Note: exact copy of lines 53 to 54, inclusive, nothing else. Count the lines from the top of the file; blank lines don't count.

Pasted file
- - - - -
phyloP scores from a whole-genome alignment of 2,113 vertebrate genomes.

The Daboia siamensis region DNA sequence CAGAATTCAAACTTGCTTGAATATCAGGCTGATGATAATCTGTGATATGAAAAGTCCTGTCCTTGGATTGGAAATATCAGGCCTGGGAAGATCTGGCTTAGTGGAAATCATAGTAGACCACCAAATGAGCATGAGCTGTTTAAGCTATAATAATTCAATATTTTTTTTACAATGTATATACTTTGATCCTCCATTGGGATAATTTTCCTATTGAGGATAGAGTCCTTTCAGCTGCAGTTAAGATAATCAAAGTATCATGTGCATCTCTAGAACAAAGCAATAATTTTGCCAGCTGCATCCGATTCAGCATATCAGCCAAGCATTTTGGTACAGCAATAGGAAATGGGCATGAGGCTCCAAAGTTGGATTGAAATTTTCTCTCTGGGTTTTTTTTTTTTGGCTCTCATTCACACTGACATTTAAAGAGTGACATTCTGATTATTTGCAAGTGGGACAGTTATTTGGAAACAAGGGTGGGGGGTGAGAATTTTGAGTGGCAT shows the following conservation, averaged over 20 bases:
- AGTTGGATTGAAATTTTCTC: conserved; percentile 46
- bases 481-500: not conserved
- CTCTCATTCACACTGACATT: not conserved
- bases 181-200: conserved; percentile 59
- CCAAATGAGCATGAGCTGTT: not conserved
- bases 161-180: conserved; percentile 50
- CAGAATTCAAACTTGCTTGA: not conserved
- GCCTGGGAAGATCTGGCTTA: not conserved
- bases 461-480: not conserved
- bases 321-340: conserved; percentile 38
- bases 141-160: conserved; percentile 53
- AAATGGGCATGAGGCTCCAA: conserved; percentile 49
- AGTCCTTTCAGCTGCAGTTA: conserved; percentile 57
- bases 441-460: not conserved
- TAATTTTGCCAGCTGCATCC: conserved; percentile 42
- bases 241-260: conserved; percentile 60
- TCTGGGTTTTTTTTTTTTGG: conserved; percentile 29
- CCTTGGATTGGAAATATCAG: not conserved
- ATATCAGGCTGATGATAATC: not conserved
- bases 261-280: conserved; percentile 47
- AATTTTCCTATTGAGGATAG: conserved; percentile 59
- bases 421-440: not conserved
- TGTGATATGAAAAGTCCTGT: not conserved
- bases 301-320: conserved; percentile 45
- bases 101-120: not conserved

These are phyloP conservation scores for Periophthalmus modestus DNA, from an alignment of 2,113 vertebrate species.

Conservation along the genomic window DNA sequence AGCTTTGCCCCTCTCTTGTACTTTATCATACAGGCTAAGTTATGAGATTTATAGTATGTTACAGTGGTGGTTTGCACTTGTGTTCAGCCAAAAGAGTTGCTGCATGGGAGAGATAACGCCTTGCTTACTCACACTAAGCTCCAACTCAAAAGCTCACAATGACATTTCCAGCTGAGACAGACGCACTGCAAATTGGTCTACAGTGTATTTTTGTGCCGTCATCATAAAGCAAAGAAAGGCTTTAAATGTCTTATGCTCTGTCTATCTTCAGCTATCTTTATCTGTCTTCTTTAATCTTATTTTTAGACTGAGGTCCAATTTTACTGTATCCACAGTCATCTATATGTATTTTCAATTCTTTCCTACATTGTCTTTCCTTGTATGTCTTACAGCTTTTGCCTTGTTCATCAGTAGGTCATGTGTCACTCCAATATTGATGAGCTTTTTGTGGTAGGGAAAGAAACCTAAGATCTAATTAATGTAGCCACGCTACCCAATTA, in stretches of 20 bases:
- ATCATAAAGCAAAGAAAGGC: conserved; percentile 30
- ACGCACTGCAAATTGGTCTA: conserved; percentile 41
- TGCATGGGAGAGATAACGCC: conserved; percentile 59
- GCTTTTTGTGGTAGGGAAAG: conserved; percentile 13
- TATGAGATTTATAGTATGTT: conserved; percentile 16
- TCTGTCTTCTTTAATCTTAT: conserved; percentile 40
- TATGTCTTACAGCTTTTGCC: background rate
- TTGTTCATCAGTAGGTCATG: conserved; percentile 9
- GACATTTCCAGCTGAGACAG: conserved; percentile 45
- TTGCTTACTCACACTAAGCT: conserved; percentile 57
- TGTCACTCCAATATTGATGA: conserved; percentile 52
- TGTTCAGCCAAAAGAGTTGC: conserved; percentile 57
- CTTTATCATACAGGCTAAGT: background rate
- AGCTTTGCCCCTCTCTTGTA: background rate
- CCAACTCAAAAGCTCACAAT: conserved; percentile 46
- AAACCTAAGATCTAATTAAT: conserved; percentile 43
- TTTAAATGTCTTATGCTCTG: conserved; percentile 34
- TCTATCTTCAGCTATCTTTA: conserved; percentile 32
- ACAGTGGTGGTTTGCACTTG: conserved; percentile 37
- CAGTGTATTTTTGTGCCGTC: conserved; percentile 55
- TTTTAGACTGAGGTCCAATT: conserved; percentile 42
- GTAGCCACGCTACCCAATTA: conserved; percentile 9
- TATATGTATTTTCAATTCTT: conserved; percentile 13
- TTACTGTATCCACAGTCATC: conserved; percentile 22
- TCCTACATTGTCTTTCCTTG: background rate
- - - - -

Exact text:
- TTACTGTATCCACAGTCATC: conserved; percentile 22
- TCCTACATTGTCTTTCCTTG: background rate